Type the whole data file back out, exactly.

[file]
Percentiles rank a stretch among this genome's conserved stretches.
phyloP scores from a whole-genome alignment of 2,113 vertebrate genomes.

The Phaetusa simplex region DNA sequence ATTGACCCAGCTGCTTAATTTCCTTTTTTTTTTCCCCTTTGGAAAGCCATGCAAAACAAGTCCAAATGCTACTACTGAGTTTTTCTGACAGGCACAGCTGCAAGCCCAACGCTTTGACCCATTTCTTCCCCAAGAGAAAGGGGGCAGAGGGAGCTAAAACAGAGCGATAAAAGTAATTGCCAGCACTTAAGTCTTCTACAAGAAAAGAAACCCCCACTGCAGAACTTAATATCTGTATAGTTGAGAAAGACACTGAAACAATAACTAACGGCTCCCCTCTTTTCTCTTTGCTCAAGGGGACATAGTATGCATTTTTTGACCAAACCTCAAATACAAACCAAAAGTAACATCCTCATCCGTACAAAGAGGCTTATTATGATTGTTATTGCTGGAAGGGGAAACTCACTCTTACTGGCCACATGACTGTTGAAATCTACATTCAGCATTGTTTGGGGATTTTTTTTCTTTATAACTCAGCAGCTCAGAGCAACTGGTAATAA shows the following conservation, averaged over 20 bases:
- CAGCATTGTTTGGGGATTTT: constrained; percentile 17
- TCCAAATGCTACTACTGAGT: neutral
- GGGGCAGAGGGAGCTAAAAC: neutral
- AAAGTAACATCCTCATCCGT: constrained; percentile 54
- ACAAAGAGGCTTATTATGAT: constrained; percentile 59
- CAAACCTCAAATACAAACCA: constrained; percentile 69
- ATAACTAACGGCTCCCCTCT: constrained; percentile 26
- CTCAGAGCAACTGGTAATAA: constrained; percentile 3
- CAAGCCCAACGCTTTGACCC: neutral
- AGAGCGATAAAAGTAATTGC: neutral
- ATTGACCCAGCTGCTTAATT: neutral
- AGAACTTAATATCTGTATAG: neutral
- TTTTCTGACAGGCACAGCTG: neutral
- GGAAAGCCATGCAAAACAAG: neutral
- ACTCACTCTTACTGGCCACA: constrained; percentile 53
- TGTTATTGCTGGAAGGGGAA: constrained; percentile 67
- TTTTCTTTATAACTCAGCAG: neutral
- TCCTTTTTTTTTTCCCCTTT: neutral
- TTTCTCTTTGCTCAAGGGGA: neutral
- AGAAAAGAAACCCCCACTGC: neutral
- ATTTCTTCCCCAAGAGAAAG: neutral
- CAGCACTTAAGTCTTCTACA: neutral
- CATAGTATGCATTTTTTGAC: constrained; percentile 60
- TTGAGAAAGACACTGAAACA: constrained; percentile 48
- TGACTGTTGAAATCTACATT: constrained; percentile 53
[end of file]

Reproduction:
Percentiles rank a stretch among this genome's conserved stretches.
phyloP scores from a whole-genome alignment of 2,113 vertebrate genomes.

The Phaetusa simplex region DNA sequence ATTGACCCAGCTGCTTAATTTCCTTTTTTTTTTCCCCTTTGGAAAGCCATGCAAAACAAGTCCAAATGCTACTACTGAGTTTTTCTGACAGGCACAGCTGCAAGCCCAACGCTTTGACCCATTTCTTCCCCAAGAGAAAGGGGGCAGAGGGAGCTAAAACAGAGCGATAAAAGTAATTGCCAGCACTTAAGTCTTCTACAAGAAAAGAAACCCCCACTGCAGAACTTAATATCTGTATAGTTGAGAAAGACACTGAAACAATAACTAACGGCTCCCCTCTTTTCTCTTTGCTCAAGGGGACATAGTATGCATTTTTTGACCAAACCTCAAATACAAACCAAAAGTAACATCCTCATCCGTACAAAGAGGCTTATTATGATTGTTATTGCTGGAAGGGGAAACTCACTCTTACTGGCCACATGACTGTTGAAATCTACATTCAGCATTGTTTGGGGATTTTTTTTCTTTATAACTCAGCAGCTCAGAGCAACTGGTAATAA shows the following conservation, averaged over 20 bases:
- CAGCATTGTTTGGGGATTTT: constrained; percentile 17
- TCCAAATGCTACTACTGAGT: neutral
- GGGGCAGAGGGAGCTAAAAC: neutral
- AAAGTAACATCCTCATCCGT: constrained; percentile 54
- ACAAAGAGGCTTATTATGAT: constrained; percentile 59
- CAAACCTCAAATACAAACCA: constrained; percentile 69
- ATAACTAACGGCTCCCCTCT: constrained; percentile 26
- CTCAGAGCAACTGGTAATAA: constrained; percentile 3
- CAAGCCCAACGCTTTGACCC: neutral
- AGAGCGATAAAAGTAATTGC: neutral
- ATTGACCCAGCTGCTTAATT: neutral
- AGAACTTAATATCTGTATAG: neutral
- TTTTCTGACAGGCACAGCTG: neutral
- GGAAAGCCATGCAAAACAAG: neutral
- ACTCACTCTTACTGGCCACA: constrained; percentile 53
- TGTTATTGCTGGAAGGGGAA: constrained; percentile 67
- TTTTCTTTATAACTCAGCAG: neutral
- TCCTTTTTTTTTTCCCCTTT: neutral
- TTTCTCTTTGCTCAAGGGGA: neutral
- AGAAAAGAAACCCCCACTGC: neutral
- ATTTCTTCCCCAAGAGAAAG: neutral
- CAGCACTTAAGTCTTCTACA: neutral
- CATAGTATGCATTTTTTGAC: constrained; percentile 60
- TTGAGAAAGACACTGAAACA: constrained; percentile 48
- TGACTGTTGAAATCTACATT: constrained; percentile 53